The Santa Fe College Rocket Team will represent SF in the 2013 NASA Student Launch Projects (SLP) Friday, April 19 through Sunday, April 21 in Toney, Ala. The annual event will challenge 36 collegiate and 20 high school teams of enterprising young engineers, scientists and innovators to design, test and build large, high-powered rockets capable of flying to the target altitude of one mile and carrying working, retrievable science or engineering payloads.
On Friday, the Rocket Fair will take place from 11 a.m. – 1 p.m. in the MSFC Activities Building. All teams will exhibit their rockets for officials, visitors and other teams to look at and ask questions about.
The launch itself is scheduled for Saturday at Bragg Farms, with a “rain date” of Sunday. Following the launch, there will be a banquet at the U.S. Space and Rocket Center (also known as the Davidson Center) where all the participating teams will have dinner under one of the three existing Saturn V rockets. Awards will be given for some of the preliminary contests, such as for the rocket coming closest to the target altitude of one mile, the Team Spirit award and several others.
The team, along with their advisers Jimmy Yawn and Karim Diff, will leave early Wednesday morning to arrive in Huntsville, Ala. in time to get in on the first round of safety inspection, which will begin at 5:30 p.m. CST. At this inspection, an officer from the National Association of Rocketry (NAR) will have the team disassemble the rocket so the parts can be inspected. Later, there will be a general meeting at the Marshall Space Flight Center (MSFC), followed by a tour of selected areas of the MSFC.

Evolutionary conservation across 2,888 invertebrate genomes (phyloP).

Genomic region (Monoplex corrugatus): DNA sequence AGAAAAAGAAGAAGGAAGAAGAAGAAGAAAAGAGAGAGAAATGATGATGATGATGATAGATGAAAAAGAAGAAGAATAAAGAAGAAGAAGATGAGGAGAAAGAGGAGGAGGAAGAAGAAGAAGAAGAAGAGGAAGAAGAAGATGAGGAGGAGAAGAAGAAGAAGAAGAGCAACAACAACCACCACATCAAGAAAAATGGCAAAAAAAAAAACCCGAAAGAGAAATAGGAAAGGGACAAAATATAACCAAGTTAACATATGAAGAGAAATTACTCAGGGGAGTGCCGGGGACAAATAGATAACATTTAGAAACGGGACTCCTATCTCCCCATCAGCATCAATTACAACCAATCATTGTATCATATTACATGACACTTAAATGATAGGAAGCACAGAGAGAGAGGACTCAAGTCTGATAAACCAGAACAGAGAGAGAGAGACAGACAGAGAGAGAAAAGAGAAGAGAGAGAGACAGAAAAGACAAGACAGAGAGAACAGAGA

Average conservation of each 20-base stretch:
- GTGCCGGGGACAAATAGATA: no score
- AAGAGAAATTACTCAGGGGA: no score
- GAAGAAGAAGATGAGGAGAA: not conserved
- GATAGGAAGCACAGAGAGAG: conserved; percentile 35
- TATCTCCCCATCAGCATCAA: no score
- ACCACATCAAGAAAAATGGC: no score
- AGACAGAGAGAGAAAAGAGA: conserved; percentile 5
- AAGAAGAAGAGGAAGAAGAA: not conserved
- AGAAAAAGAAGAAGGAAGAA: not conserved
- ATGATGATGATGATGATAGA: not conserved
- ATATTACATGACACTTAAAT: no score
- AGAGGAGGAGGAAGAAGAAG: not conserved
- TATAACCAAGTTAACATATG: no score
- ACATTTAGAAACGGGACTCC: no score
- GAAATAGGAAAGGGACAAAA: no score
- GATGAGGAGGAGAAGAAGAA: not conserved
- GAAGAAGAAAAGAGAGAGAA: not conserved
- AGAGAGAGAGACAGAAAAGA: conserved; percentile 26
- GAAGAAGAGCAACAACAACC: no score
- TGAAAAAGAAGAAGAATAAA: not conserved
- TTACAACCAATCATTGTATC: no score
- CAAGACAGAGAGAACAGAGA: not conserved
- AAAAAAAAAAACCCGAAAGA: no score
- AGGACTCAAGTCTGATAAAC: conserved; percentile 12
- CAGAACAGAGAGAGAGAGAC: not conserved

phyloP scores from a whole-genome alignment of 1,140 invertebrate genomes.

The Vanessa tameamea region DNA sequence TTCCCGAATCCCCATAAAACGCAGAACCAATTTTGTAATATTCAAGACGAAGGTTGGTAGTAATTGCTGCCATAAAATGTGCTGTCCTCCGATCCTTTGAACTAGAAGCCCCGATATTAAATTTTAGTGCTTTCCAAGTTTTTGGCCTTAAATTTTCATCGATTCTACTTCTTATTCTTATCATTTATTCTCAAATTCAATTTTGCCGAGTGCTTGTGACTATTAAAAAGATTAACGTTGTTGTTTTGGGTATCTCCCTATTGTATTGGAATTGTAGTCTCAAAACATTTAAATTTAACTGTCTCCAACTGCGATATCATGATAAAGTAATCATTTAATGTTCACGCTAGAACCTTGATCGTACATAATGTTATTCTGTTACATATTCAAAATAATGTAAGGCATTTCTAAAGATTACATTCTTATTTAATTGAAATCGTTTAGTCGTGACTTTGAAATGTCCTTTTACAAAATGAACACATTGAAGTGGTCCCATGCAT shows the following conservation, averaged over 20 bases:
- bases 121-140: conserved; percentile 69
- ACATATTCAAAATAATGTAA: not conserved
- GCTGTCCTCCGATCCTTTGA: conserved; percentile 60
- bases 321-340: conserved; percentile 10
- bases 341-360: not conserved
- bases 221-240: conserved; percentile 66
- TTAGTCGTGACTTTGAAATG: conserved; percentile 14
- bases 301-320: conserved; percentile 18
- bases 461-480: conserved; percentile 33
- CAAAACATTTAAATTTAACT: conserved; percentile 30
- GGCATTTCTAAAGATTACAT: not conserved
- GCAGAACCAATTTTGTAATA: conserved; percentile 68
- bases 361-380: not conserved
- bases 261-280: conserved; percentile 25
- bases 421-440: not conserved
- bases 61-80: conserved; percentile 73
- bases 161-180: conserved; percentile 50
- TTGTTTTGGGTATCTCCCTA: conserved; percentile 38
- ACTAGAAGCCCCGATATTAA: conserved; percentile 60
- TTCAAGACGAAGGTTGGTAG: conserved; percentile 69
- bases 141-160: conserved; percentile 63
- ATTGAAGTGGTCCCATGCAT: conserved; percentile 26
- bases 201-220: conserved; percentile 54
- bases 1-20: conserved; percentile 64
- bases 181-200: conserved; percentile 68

The team plans to return home on Sunday. They will then begin analyzing their flights and compiling summary reports to submit to the NASA University Student Launch Initiative (USLI) team. The final report is due by Friday, May 17, which is the official ending day of this year’s USLI competition. The overall winner and rankings of all teams will be announced after that date.
SLP is an eight-month commitment requiring teams to submit a series of reports and reviews, construct a website, provide educational engagement in their local community and develop a timeline, budget and other items. The college and university division is a contest in which each team is competing for various prizes, including a grand prize of $5,000 sponsored by ATK Aerospace Group. The overall winner will be announced after the final reports are complete.
The SF Rocket Team’s final preparations for the competition began this past Saturday, April 13 at the Northeast Florida Association of Rocketry (NEFAR) launch. Carrying the team’s full load of four payload items (a biotech experiment; a physics payload looking at the movement of a mass suspended on the rocket; an electronic payload, sampling barometric pressure, altitude, GPS positioning data, as well as to capture video from the on-board camera and save data generated from the physics experiment and a camera bay from which to obtain in-flight video. Data will be sent to a ground station by telemetry and also saved on-board as a backup), the rocket reached an altitude of one mile. It was recovered intact, and will be made ready to fly in competition.
In addition to the rocket, payload and launch, the USLI teams must engage in “Educational Outreach” Activities using rocketry to stimulate student interest in STEM disciplines. The SF team’s activities include rocketry presentations and mini-launches at local elementary schools including Newberry, Wiles, Hidden Oak and Norton and rocket-building workshops including launches for SF Reach-Out Program (CROP), Cade Museum, Oak Hall School and Santa Fe College for Kids program.
NASA will provide live coverage of the launches on the social web service UStream, complete with embedded Twitter feed. If you would like to follow along via social media, the designated SLP Twitter accounts are @ATK, @SLI_1MILEHIGH and @NASA_Marshall (the official hashtag is #1MileHigh), and the Facebook profile is NASA Student Launch.
For more information, please visit the NASA SLP website.